Finally, we demonstrate efficiency of the S. aureus MW2 aps system in facilitating resistance to a variety of cationic AMPs and pathogen survival during infection. Notably, the aps system mediated increased protection also from those peptides that were not, or only weak inducers of the system, indicating that induction and susceptibility to resistance mechanisms are unrelated features of the AMP–pathogen interaction. Taken together, while our study indicates significant interspecies differences in AMP induction and regulation of target mechanisms, it shows that the aps system is functional in S. aureus and particularly CA-MRSA, and has a crucial role during infection, thus establishing physiological importance in a key Gram-positive pathogen.

Experimental procedures

  1. Top of page
  2. Summary
  3. Introduction
  4. Results
  5. Discussion
  6. Experimental procedures
  7. Acknowledgements
  8. References

Bacterial strains, growth conditions and chemicals

The bacteria and plasmids used are listed in Table 3. Escherichia coli DH5α and S. aureus RN4220 were used for cloning experiments. RN4220 was also used as a gateway strain prior to propagation of plasmids into target S. aureus strains. Bacteria were routinely grown in tryptic soy broth (TSB, Oxoid) medium with 0.25% glucose broth or agar plates at 37°C, unless otherwise indicated. Antibiotics were used at the following concentrations: ampicillin, 100 μg ml−1; chloramphenicol, 10 μg ml−1; and tetracycline, 12.5 μg ml−1. For microarray experiments, overnight cultures were diluted 1:100 into 50 ml of TSB and incubated at 37°C with shaking at 180 r.p.m. until grown to an OD600 of 2.5–3.0 (mid-logarithmic growth phase). Cultures were then split into two equal volumes, and cells were washed twice in 10 mM sodium phosphate buffer (pH 6.5) with 100 mM NaCl and resuspended in the same buffer. To one sample, the AMP indolicidin was added to a final concentration of 5 μg ml−1. Samples were incubated at 37°C for 1 h. Dermcidin (in its active, processed form, DCD-1 l) and hBD3 were synthesized by the Peptide Synthesis Unit, Research Technologies Branch, NIAID. Gramicidin D and nisin were purchased from Sigma. All other AMPs were purchased from GenScript Corporation.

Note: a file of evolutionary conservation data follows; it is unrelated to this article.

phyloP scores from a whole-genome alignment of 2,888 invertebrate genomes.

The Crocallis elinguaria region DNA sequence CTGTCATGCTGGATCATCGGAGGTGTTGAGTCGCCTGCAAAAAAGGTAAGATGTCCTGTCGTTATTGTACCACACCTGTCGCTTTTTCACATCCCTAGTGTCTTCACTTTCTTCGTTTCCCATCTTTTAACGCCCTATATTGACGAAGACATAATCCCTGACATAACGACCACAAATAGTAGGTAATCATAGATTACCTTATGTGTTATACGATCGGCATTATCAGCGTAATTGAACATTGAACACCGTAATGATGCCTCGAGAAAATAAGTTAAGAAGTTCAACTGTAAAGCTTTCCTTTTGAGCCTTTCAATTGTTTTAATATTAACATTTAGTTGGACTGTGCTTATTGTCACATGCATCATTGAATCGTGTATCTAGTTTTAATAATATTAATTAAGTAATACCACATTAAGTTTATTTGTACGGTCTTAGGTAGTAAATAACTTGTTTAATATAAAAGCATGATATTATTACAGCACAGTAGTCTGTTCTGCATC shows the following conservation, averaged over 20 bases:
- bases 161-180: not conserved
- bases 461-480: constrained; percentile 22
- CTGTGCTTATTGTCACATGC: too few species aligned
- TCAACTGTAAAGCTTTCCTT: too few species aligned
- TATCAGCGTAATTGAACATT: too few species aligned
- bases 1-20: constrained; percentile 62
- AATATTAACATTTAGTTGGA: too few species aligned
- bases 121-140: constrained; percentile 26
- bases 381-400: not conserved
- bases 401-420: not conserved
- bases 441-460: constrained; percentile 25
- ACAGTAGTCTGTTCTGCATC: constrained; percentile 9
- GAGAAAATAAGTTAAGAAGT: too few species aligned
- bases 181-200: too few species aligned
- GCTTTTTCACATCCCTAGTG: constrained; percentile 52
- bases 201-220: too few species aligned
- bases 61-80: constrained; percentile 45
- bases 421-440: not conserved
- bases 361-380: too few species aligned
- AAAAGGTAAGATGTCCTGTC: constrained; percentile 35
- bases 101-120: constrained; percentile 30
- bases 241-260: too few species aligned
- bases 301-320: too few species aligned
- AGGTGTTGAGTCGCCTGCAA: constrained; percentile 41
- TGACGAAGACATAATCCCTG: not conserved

Table 3.  Bacterial strains and plasmids used in this study.
Strains/plasmidsRelevant genotype and propertySource/reference
 S. aureus
  RN4220Derived from NCTC8325-4; r- m+Kreiswirth et al. (1983)
  MW2CA-MRSA standard wild-type strain, clinical isolateAnonymous (1999)
  MW2 apsSapsS gene-deletion mutant of MW2This study
  MW2 vraFGvraFG gene-deletion mutant of MW2This study
 E. coli
  DH5αendA1 recA1 gyrA96 thi-1 hsdR17(rK- mK+) relA1 supE44 (lacZYA-argF)U169 F-φ80 dlacZ M15 deoR phoAλ-Commercial (Invitrogen)
 pKOR1cmR and ampR, temperature-sensitive vector for allelic replacement via lambda recombination and ccdB selectionBae and Schneewind (2006)
 pKOR1apsSVector for allelic replacement of apsSThis study
 pKOR1vraFGVector for allelic replacement of vraFGThis study
 pTX15A staphylococcal expression vector that harbours a xylose-inducible promoterPeschel et al. (1996)
 pTX16Derived from pTX15 by deletion of the lipase gene downstream of the xylose-inducible promoter.Peschel et al. (1996)